“They feel like they’ve gotten over the hump,” explains Brett Rivers, vice president of operations at EXOS Physical Therapy and Sports Medicine. Rivers compares the concept to people stopping an antibiotic after their fever breaks or initial symptoms of illness dissipate. “We know that the prescribed regimen is to take the full course to reduce the chance of the infection reocurring,” he says. “The same goes for physical therapy. What happens with many patients, however, is that their swelling will go down or they’ll experience reduced pain or increased range of motion. As a result, they’ll think they’ve met their goal and skip out on the rest of their recommended sessions.”
To combat dropout, Rivers recommends ending each appointment with a review of what the patient has accomplished so far, especially in that specific meeting. Then, determine a task or functional goal that will be the focus of the next visit. “If they have that perceived value and they have a very straightforward intermediate goal that’s right in front of them, they’re much more likely to come back to therapy,” he says.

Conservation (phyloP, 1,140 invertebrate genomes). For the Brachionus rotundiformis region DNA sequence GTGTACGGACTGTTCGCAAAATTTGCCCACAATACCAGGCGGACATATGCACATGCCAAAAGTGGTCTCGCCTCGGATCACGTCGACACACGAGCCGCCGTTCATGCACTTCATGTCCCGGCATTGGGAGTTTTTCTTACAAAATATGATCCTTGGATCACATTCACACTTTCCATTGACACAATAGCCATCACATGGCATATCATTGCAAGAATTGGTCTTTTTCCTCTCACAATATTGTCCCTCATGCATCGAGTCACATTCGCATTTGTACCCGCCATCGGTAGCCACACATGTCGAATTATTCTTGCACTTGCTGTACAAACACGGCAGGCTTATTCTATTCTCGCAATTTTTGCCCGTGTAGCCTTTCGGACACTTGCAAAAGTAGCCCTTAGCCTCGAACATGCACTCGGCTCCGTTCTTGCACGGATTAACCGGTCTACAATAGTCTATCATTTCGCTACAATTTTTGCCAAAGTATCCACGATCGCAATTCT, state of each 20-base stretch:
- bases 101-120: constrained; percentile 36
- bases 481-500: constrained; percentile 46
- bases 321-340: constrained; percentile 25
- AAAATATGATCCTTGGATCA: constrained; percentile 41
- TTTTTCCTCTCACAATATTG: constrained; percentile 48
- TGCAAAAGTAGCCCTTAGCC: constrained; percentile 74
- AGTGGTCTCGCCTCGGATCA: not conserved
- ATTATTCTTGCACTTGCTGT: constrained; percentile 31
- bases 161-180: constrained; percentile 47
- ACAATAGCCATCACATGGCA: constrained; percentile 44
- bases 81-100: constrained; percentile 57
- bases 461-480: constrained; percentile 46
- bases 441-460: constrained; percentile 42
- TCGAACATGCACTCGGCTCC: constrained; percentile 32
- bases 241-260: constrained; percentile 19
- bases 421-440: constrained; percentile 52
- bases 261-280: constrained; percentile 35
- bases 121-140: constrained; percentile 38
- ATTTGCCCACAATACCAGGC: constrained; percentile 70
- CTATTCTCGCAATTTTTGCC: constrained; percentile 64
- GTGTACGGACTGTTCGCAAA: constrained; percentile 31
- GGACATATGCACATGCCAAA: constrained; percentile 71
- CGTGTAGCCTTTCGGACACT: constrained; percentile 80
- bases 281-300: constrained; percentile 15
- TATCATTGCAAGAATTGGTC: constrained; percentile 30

2. Create unique treatment plans for every patient.
In order for your clinic to stand out and help patients achieve goals, every patient should have a customized plan of care. Unfortunately, too many clinics get caught up in the same old therapy programs regardless of patient evaluation, lifestyle, and goals.
Perry gives the example of the “Thrower’s Ten” exercises to treat shoulder pain. He says that if you walked in the door of about 20 different physical therapy clinics complaining of shoulder pain, about half of those clinics would treat you very similarly. “That’s what not to do,” he says. “There might be bits and pieces of the Thrower’s Ten that make sense, but you have to individualize treatment for every patient and think outside the box with your approach.”